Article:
He spent a childhood in Southern California and forged his baseball career in climates that ranged from subtropical to semi-arid, so perhaps you can forgive Ian Kennedy if he forgot the pure bliss of a crisp autumn evening.
After nearly a decade spent in Arizona and San Diego, he could barely remember what it felt like to watch the leaves fall and the foliage change. He forgot the joys of winter, too — the snowy days, the warmth of a fireplace, the hankering for hot chocolate on a Sunday morning.
The luxury of the changing seasons was not why Kennedy, a 32-year-old right-hander, relocated his young family to Kansas City last year after signing a five-year, $70 million contract with the Royals. But if he is being honest, his first offseason in suburban Johnson County probably surpassed expectations.
“It was beautiful,” Kennedy said. “You really take it in.”
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For Kennedy and his wife Allison, the decision to put down roots in Kansas City came last winter, in the days after he agreed to a long-term contract with the Royals. The family had four daughters under the age of 6, and their oldest, Nora, was set to begin kindergarten in 2016. Allison, a former basketball player at USC, had grown up outside St. Louis and was comfortable in the Midwest. Kennedy couldn’t imagine living apart from his family during the baseball season. So after six years with the Arizona Diamondbacks and San Diego Padres, the Kennedy family uprooted from their home in Arizona and headed for Kansas City.
In the days after the ink dried on his new contract last January, Ian and Allison devised a house-hunting plan. Five days in town. A list of houses and neighborhoods. A real estate agent recommended by former Royal Mike Sweeney. In the span of a week, they toured 30 houses, looking for a neighborhood that felt right. They wanted other families around, of course. A big backyard for the girls. In the end, they settled on a home in southern Johnson County. One year later, they remain at peace with the move.
“We were just talking about it the other day,” Kennedy said. “We don’t regret it one bit — just being where we play. At the end of the season, you don’t have to move. Your quality of life just goes up by being in the community that you’re playing in.”
Kennedy’s status as a year-round Kansas City resident makes him a rarity inside the Royals’ clubhouse. Yet it also presents an interesting question about his future. His five-year, $70 million deal includes an opt-out clause after the second season, a one-time trigger that would allow him to test free agency again next winter. But would he be prepared to pass on the $49 million remaining on the final three years of the deal — and uproot his young family again?
On Monday morning at Royals camp, Kennedy stood in front of his locker and mulled over the question. It’s not the first time he’s thought about it. A few weeks ago, he says, a friend back in Kansas asked the same thing.
“You know, I don’t know,” Kennedy said. “Allison and I approach everything like, ‘If God decides to move us and we decide we’re going somewhere else next year, we’ll see.’
“We’ll approach it just like we did. We thought we were going to stay in Arizona, because we’d loved living there. But we do kind of adjust. And we do like to plant roots in the city that we live in and enjoy where we are in that moment.”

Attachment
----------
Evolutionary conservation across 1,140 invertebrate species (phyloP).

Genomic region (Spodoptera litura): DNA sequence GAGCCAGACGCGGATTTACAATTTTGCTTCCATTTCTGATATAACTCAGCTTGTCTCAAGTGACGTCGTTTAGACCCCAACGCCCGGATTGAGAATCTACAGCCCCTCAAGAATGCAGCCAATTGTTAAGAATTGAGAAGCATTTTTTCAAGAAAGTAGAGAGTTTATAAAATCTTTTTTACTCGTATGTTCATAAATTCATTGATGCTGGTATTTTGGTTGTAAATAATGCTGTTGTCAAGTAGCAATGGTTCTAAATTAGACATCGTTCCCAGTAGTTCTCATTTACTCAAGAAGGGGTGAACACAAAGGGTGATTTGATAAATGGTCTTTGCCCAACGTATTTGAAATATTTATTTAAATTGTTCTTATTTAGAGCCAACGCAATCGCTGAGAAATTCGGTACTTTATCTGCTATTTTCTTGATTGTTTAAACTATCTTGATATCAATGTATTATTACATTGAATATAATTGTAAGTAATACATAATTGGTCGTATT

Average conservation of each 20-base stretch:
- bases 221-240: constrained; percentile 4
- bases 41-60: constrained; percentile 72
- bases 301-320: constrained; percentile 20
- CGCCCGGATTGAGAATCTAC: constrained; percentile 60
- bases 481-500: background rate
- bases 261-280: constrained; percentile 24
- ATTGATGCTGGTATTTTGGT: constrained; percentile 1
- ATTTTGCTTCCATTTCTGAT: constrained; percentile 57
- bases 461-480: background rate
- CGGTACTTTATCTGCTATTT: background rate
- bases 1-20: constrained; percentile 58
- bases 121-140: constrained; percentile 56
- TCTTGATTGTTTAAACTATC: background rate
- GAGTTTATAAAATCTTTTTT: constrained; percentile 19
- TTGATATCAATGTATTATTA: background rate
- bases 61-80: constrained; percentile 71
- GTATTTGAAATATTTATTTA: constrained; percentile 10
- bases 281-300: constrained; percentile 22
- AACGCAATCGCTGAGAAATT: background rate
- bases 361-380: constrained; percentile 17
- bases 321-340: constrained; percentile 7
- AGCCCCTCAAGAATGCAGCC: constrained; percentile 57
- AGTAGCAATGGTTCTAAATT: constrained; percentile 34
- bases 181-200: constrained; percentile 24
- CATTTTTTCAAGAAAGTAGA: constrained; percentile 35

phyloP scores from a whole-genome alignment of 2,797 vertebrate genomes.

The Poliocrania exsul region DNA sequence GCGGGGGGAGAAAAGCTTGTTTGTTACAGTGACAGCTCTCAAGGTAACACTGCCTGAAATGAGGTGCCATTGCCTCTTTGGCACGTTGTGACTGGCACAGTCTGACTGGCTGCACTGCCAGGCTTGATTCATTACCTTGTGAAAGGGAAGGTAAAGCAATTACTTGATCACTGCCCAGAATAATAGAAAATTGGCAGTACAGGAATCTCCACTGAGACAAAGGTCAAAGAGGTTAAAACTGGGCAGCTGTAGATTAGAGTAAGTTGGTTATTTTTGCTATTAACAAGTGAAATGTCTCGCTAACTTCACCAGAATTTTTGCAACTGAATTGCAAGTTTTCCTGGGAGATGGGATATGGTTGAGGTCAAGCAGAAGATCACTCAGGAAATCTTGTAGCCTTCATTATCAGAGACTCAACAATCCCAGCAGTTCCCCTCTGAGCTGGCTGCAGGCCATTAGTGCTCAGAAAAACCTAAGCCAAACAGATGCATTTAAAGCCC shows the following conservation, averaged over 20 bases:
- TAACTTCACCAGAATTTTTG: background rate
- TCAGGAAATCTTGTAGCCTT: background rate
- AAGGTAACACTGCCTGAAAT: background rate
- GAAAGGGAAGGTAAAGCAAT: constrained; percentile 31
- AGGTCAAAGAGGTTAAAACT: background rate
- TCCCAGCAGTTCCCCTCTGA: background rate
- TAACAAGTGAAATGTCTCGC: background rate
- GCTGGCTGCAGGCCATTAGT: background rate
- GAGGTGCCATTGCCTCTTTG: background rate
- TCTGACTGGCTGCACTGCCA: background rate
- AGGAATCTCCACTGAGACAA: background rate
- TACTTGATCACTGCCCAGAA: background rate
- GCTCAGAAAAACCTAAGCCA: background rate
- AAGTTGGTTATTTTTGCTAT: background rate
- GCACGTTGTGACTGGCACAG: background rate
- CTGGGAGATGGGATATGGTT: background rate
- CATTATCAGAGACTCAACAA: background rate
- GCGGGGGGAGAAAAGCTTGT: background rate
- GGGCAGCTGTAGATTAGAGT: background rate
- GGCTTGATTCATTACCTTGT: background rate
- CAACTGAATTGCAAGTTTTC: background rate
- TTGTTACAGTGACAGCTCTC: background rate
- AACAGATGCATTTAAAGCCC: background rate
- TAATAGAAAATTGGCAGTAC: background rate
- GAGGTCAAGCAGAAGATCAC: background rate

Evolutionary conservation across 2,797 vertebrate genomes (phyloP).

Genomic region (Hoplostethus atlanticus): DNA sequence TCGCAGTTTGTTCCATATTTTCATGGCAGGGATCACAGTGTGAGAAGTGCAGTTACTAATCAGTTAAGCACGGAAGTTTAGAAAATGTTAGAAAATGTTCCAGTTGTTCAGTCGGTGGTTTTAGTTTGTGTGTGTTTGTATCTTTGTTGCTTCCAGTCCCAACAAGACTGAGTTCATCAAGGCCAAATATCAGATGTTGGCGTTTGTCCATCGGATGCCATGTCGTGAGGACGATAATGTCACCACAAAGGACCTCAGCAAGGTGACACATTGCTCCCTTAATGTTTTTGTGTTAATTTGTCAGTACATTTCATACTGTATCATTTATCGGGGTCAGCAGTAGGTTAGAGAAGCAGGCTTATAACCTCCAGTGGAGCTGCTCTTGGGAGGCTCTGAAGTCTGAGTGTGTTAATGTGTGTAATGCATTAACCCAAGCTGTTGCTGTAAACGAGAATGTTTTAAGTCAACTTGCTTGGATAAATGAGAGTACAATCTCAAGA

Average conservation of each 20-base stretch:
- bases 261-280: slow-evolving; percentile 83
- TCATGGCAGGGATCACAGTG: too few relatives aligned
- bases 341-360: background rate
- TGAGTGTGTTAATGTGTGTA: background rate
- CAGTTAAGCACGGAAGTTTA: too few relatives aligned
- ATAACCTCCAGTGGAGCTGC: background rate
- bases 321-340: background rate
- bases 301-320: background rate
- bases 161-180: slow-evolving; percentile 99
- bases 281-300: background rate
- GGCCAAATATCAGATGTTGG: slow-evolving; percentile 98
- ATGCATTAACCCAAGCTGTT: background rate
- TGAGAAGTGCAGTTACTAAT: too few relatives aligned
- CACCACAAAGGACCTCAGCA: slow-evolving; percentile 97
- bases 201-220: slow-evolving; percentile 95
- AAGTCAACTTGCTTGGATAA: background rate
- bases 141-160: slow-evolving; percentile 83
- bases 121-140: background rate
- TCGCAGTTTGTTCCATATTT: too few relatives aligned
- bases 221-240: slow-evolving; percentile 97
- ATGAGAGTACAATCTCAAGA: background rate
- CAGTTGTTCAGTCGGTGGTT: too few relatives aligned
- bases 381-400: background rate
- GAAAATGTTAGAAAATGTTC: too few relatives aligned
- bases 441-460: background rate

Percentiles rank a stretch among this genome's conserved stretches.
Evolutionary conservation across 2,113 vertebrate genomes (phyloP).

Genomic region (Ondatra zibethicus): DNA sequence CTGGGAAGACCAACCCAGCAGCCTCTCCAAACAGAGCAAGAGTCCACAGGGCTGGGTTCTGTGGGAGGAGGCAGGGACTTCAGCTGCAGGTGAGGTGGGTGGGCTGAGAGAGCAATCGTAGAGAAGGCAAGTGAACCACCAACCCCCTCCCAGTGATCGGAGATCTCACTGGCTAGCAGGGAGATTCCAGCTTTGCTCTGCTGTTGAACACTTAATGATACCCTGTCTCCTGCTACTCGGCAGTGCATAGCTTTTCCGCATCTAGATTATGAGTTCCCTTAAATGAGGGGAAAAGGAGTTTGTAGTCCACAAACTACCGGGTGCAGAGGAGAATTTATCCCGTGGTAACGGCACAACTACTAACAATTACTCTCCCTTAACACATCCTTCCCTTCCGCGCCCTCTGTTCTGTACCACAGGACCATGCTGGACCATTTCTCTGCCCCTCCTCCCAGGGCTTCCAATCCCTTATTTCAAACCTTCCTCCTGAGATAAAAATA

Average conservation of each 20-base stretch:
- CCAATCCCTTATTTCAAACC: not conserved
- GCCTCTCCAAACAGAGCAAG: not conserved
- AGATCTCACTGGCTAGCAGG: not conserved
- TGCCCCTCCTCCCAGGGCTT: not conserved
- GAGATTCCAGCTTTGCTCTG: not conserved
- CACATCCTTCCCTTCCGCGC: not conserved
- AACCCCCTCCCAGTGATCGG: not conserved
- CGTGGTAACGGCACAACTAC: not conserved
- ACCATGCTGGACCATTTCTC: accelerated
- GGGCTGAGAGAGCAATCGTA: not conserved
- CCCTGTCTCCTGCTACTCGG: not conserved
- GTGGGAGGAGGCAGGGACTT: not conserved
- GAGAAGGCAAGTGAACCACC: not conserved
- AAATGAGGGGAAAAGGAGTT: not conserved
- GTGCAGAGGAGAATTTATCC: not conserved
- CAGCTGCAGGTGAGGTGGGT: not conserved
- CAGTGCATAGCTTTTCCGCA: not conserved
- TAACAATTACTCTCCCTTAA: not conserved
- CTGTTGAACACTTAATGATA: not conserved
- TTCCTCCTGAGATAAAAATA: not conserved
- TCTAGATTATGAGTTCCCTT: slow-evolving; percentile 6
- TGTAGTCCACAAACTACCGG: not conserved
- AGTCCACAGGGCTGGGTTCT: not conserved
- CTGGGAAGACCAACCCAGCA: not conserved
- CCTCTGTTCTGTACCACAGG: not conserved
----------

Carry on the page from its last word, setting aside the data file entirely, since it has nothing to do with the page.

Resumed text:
For now, of course, Kennedy is more focused on baseball than his mortgage. In his first season with the Royals, he posted a 3.68 ERA in 33 starts, leading the club with 195 2/3 innings. The numbers trended even better during the second half. After allowing 21 homers in his first 17 starts before the All-Star break, Kennedy made an adjustment in late July, attempting to pitch lower in the strike zone before elevating his four-seam fastball in pitcher-friendly counts. The change in tactics paid dividends. In his final 14 starts, he allowed just seven homers while logging a 2.91 ERA.
“He’s sharpened his skills,” Royals pitching coach Dave Eiland said. “There’s no substitute for experience. Ian likes to pitch up in the zone, but he was pitching in the danger zone. So what I tell Ian is, ‘We’re going to go low, low, low — until we go up.’ ”
As another season beckons, Kennedy is seeking to replicate the success. At the age of 32, he believes he has found the right groove. As camp began, he was focused on neither change nor adjustment. He sees no need to alter his routine or add another pitch, he says, instead focusing on polishing the edges.
“You know who you are,” Kennedy said. “I’m not going to change very much. But the adjustments people make to you, and how quickly you can adjust to those guys, that’s what makes pitching fun. That’s what I like about it.”
When the season begins in April, he will slot somewhere near the top of the Royals’ rotation, helping lead a top four that will feature Danny Duffy, Jason Hammel and Jason Vargas. He will also return home to Kansas City.
Yes, it’s home now, even if that still sounds a little strange. In the last 12 months, the Kennedys made it so. They joined a local Bible study in their neighborhood, immersing themselves in the community. Their oldest daughter started kindergarten last August, attending the same elementary school as Alex Gordon’s oldest son. And perhaps most important, they found the restaurants that work for a family with four girls under 6 years of age.
There could be four more years ahead, too. But that will sort itself out, Kennedy says. For now, it all feels like the right move.
“We love Kansas City,” Kennedy said. “We love our neighborhood and just being in the Midwest.”